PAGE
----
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Thursday, September 11, 2008

My thoughts on the new Monday Night Football graphics package

You can see some of ESPN's new MNF package in action here:

And this video has a statistical graphic near the end, and a one-line statistic at about midway:

I think what may have been meant by "they'll know it's a better experience. But they won't know why" was that even if people would notice the scoring bar was different, they'd only notice that most graphics were being kept out of sight if they were looking for it (perhaps because they noticed how the names of the announcers were displayed at the start of the broadcast). This would also seem to indicate an abandoning of the parallelogram in ESPN's graphics package... were it not for the fact that some parallelograms were occasionally seen on some full-screen graphics. (Peripherally, ESPN also becomes the last NFL broadcaster to add an on-field down-and-distance indicator. ESPN also lagged in displaying the down and distance on their "dashboard", apparently thinking the on-field graphic made it redundant, but I saw some complaints about having to wait too long to see the new down and distance.)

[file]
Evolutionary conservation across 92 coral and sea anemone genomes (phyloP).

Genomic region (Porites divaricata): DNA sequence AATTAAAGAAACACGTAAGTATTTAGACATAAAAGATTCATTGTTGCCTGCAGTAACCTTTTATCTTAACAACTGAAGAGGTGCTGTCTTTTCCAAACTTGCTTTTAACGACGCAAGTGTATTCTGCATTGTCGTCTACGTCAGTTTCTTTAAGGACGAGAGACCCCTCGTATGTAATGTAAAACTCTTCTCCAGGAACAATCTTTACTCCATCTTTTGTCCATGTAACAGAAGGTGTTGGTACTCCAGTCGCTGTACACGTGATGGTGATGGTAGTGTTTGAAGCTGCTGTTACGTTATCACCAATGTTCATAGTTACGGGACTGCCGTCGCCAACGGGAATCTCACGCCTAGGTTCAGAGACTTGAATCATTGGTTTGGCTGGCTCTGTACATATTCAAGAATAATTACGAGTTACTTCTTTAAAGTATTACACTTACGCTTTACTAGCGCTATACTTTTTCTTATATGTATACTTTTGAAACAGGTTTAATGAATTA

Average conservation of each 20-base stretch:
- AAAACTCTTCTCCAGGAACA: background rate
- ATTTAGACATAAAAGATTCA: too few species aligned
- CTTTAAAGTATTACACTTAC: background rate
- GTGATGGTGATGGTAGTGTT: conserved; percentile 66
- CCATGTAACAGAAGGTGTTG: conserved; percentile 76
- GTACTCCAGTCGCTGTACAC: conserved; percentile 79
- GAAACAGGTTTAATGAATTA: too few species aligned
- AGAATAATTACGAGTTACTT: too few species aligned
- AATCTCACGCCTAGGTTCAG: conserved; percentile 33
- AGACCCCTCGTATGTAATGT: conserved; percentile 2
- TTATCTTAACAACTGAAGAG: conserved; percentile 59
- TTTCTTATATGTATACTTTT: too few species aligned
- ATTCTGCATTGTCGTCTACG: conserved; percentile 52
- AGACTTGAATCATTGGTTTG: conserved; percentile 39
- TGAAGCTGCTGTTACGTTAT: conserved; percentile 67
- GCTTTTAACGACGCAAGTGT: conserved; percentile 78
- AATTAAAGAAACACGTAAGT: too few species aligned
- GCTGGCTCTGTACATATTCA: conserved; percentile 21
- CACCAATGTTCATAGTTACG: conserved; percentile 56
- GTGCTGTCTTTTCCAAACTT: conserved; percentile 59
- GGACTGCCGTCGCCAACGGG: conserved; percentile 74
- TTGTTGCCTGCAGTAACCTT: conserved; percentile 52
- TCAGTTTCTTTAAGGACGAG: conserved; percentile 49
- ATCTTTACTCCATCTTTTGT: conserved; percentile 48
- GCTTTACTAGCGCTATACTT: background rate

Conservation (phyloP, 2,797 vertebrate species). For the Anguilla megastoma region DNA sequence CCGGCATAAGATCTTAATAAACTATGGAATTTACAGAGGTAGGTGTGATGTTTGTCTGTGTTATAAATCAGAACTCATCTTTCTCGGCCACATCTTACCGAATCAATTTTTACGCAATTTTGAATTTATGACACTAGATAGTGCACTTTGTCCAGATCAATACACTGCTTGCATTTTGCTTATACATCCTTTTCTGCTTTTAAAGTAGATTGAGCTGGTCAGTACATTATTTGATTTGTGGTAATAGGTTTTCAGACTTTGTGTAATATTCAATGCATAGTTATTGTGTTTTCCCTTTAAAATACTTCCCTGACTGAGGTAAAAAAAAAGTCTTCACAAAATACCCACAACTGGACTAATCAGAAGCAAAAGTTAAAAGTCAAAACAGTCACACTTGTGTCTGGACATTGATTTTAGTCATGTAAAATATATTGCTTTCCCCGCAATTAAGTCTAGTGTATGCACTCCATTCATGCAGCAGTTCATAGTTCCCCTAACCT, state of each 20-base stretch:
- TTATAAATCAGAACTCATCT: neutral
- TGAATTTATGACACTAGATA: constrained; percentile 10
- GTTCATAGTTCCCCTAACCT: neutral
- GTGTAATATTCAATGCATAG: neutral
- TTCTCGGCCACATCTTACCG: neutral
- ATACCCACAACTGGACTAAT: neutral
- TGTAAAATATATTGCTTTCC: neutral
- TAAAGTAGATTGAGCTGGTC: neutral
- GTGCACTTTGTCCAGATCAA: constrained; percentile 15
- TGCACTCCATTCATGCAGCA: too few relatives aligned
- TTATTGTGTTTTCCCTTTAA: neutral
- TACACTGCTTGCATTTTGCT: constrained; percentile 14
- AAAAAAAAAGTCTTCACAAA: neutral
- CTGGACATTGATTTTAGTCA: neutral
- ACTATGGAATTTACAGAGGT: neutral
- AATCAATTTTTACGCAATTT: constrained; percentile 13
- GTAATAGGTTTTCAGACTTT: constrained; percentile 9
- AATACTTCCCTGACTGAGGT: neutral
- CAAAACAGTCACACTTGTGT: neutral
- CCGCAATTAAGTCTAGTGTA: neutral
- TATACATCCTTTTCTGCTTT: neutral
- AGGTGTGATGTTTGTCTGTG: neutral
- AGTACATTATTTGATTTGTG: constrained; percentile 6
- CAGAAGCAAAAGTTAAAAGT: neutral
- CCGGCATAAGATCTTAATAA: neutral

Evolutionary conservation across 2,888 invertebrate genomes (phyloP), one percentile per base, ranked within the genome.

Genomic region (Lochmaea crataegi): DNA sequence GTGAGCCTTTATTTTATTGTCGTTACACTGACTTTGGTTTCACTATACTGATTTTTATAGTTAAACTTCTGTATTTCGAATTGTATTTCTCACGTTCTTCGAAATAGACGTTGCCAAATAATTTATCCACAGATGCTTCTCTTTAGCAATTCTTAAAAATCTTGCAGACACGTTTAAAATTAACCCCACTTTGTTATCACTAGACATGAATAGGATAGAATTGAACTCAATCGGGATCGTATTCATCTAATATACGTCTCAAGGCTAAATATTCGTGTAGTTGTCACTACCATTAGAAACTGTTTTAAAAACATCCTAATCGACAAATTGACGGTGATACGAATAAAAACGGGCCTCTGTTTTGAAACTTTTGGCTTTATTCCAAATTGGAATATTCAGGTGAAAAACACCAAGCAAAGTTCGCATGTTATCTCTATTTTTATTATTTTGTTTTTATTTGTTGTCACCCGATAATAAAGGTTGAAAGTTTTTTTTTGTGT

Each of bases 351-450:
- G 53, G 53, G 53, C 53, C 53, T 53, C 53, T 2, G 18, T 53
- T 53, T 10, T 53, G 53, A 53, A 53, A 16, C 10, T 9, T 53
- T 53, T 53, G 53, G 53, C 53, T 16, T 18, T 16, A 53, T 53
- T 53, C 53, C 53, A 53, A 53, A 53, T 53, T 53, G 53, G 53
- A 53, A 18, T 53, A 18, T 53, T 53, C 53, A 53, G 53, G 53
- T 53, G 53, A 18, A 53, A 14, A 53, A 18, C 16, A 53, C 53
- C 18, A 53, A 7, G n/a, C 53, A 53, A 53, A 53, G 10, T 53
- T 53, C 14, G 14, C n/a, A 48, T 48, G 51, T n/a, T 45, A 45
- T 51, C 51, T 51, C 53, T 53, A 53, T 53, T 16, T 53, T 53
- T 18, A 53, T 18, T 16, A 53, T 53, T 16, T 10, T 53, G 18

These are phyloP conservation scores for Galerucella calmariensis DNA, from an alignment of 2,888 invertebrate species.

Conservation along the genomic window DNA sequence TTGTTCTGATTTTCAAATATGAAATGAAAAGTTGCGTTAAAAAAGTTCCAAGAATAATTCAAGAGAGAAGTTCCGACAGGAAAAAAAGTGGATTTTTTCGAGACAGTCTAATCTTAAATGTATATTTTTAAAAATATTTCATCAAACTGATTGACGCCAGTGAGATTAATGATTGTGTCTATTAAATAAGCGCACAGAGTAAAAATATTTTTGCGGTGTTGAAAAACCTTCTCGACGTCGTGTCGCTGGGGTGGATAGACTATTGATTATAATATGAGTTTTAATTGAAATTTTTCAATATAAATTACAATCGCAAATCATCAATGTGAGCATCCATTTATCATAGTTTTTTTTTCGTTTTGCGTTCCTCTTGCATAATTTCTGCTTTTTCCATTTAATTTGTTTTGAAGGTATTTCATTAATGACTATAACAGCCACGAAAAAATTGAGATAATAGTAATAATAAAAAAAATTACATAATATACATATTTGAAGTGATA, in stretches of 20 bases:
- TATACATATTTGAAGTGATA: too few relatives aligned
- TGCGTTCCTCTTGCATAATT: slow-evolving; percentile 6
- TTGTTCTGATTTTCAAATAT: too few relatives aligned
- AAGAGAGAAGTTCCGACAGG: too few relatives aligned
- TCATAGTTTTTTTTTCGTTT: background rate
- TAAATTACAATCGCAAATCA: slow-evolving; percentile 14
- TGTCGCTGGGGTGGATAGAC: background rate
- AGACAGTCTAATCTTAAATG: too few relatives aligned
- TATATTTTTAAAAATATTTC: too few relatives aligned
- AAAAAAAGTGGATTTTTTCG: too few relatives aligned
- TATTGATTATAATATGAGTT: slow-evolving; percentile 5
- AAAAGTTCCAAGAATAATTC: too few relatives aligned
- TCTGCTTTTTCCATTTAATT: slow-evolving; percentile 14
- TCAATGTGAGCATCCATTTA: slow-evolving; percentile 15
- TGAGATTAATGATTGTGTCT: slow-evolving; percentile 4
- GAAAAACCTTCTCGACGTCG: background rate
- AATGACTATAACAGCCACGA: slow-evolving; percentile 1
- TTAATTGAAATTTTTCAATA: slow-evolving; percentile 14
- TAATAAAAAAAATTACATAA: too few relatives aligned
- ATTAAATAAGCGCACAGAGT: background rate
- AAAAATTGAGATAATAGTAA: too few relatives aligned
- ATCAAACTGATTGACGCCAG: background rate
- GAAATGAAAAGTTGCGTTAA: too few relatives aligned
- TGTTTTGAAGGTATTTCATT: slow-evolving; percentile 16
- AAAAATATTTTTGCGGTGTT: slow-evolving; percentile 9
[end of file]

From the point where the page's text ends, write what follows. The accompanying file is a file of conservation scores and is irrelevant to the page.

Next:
I would not be surprised if this never makes the leap outside Monday Night Football, at least on ESPN. ESPN seems to want to keep MNF special in some way, if the "orb" of previous years was any indication, and it would be difficult to fit college team names in there, at least if ESPN wanted to keep the team logos as well. ESPN's wide team logos also seems best fit for the NFL; you would probably be looking at a very different look for baseball.

I can't help but think the folks in the ESPN graphics department may be disappointed at this graphic's revolutionary potential. Ironically, the centered score display, at least as refined by NFL Network, may be the next big evolution in score graphics, thanks to the intricities of widescreen vs. standard screen display.

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